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We stumbled across the image above, from a 1917 issue of the German magazine Lustig Blatter, that is obviously a tribute to the notable figures of the nation's navy. We could find, however, no identifying key for the figures. The editors contacted our friend and naval historian Steve McLaughlin for help. Steve plugged into his network of naval experts and below is what they have come up with. Comments are welcome, and there are a few identities that our panel were not fully confident about. In any case, thanks to Steve and his colleagues.
Otto Weddigen, U-boat commander; famous for sinking the British armored cruisers Aboukir, Cressy , and Hogue on 22 September 1914 while in command of U-9. He was killed on 18 March 1915 while in command of U-29 — his boat was rammed by the battleship HMS Dreadnought — the only time that famous battleship was actually in action.
Christian August Max Ahlmann Valentiner, third-highest-scoring U-boat commander of the First World War.
Otto Hersing, U-boat commander, sank the British cruiser HMS Pathfinder on 5 September 1914, the first ship to be sunk by a submarine-launched, self-propelled torpedo. He went on to sink the pre-dreadnought battleships Triumph and Majestic off the Dardanelles in 1915.
(?) Nikolaus zu Dohna-Schlodien, commander of the minelayer/commerce raider Möwe; one of her mines sank the British pre-dreadnought HMS Prince Edward VII.
Karl Friedrich Max von Müller, captain of the famous light cruiser Emden.
(?) Walter Schweiger, famous for sinking the Lusitania.
Peter Strasser, commander of the naval Zeppelins during the war.
(?) Walther Forstmann, another U-boat commander, the second most successful U-boat commander in terms of tonnage sunk.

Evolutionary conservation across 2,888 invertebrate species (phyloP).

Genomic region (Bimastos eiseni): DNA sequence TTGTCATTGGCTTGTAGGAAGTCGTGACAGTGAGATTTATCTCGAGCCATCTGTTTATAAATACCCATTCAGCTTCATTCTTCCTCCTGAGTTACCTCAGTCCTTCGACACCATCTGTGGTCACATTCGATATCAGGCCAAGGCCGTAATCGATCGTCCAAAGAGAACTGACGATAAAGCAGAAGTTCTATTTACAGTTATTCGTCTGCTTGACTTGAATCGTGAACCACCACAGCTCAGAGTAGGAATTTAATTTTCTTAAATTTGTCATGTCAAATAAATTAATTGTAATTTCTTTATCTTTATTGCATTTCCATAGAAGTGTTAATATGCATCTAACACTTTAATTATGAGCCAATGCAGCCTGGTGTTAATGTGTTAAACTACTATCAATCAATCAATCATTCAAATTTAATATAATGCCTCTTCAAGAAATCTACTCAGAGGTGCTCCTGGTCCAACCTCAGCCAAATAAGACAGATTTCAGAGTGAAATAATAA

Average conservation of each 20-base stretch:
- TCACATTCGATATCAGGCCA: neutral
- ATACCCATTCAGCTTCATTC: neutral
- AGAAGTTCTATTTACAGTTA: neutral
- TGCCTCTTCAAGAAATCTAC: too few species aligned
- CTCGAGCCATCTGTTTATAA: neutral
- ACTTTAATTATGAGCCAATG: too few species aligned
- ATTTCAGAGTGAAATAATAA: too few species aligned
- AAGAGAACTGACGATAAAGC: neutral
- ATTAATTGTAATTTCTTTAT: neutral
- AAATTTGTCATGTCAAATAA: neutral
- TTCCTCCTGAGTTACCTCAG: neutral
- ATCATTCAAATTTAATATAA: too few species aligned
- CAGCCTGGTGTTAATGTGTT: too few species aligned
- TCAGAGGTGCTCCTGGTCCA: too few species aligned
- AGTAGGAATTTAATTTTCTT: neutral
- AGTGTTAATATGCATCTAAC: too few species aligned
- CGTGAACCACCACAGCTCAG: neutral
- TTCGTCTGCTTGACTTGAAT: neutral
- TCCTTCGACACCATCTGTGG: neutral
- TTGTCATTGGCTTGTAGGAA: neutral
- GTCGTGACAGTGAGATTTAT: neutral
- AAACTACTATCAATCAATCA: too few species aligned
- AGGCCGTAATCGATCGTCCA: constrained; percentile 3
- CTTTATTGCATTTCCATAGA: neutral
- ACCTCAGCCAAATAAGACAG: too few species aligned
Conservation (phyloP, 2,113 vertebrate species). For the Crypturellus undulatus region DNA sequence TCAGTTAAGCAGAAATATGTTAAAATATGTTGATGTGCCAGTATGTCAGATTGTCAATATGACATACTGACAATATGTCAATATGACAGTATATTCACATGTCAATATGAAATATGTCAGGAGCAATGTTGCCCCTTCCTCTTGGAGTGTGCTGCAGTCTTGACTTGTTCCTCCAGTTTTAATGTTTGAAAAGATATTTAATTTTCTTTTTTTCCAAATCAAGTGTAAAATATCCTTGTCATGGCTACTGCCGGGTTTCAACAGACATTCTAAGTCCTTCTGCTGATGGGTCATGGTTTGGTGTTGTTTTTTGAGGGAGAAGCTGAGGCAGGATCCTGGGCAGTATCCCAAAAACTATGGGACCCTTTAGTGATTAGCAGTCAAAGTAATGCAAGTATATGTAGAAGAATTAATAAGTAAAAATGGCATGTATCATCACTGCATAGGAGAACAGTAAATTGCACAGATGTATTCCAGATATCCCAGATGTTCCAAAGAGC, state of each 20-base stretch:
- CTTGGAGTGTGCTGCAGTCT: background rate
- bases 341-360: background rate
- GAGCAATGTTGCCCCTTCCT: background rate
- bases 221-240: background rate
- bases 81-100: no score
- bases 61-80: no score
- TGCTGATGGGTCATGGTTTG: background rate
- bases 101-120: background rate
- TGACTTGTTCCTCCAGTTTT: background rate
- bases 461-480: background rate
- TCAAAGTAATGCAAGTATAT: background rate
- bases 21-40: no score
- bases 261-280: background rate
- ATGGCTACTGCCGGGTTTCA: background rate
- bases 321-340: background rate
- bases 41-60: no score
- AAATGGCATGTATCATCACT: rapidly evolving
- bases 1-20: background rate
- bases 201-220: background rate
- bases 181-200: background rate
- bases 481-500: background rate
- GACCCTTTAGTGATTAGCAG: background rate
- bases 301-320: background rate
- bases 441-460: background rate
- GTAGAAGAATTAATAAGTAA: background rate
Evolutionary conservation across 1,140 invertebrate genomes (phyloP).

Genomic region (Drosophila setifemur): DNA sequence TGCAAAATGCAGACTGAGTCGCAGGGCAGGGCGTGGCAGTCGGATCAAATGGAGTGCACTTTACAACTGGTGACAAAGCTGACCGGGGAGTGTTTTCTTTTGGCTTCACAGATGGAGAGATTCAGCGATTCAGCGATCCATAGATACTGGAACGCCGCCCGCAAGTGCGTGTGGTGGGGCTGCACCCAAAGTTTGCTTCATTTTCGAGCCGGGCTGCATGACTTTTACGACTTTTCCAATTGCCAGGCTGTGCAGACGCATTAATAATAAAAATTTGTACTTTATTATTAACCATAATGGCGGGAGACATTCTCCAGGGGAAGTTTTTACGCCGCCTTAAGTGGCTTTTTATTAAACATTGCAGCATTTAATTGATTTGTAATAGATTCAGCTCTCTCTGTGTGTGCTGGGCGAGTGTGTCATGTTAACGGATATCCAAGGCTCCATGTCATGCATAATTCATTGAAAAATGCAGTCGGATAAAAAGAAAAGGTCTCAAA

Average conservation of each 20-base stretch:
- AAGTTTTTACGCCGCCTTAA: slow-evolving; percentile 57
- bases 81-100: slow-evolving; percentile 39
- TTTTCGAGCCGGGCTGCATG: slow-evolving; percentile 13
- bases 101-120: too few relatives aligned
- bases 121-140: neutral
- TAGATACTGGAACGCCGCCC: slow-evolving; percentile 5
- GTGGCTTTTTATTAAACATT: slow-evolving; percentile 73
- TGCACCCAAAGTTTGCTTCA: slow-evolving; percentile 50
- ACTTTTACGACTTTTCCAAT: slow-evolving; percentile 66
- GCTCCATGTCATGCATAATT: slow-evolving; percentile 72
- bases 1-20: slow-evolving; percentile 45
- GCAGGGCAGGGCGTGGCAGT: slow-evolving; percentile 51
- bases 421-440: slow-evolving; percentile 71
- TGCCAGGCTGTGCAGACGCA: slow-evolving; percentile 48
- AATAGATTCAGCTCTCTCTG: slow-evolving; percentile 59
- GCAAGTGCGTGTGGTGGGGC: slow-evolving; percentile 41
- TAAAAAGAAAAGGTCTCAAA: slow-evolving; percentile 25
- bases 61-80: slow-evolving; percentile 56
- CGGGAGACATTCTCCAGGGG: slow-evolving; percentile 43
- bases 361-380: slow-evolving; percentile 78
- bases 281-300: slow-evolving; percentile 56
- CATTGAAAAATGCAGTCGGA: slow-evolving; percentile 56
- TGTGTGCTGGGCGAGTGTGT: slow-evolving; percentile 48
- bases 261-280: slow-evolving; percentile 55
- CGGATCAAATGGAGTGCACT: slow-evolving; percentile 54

Heinrich Mathy, Zeppelin commander.
(?) The enlisted sailor is so conspicuous our advisers believe he must have done some exceptional deed, but no one could identify him.
Maximilian von Spee, who should need no introduction!
Henning von Holtzendorff, famous for writing the December 1916 memo to the Kaiser advocating the resumption of unrestricted U-boat warfare.
Eduard von Capelle, who replaced Tirpitz as State Secretary for the Navy in March 1916; although initially opposed to unrestricted U-boat warfare, he eventually came to support it.
Adolf von Trotha, Scheer’s chief of staff at the Battle of Jutland.
Franz Hipper, another officer who should need no introduction!
Prinz Heinrich of Prussia, younger brother of the Kaiser and commander of German naval forces in the Baltic Sea.
Erich Steinbrinck, commander of the torpedo boat (i.e., destroyer) V-29; he was killed at Jutland.
Alfred von Tirpitz, another officer who needs no introduction.
Lothar von Arnauld de la Perière, the most successful U-boat commander in terms of tonnage sunk.
Reinhard Scheer, who was (or course!) the commander of the High Seas Fleet at Jutland.
|Our naval adviser Steve McLaughlin is a contributor to a comprehensive look at the navies of World War I to be released next month from Naval Institute Press, To Crown the Waves: The Great Navies of the First World War, which we will be reviewing soon in Roads.|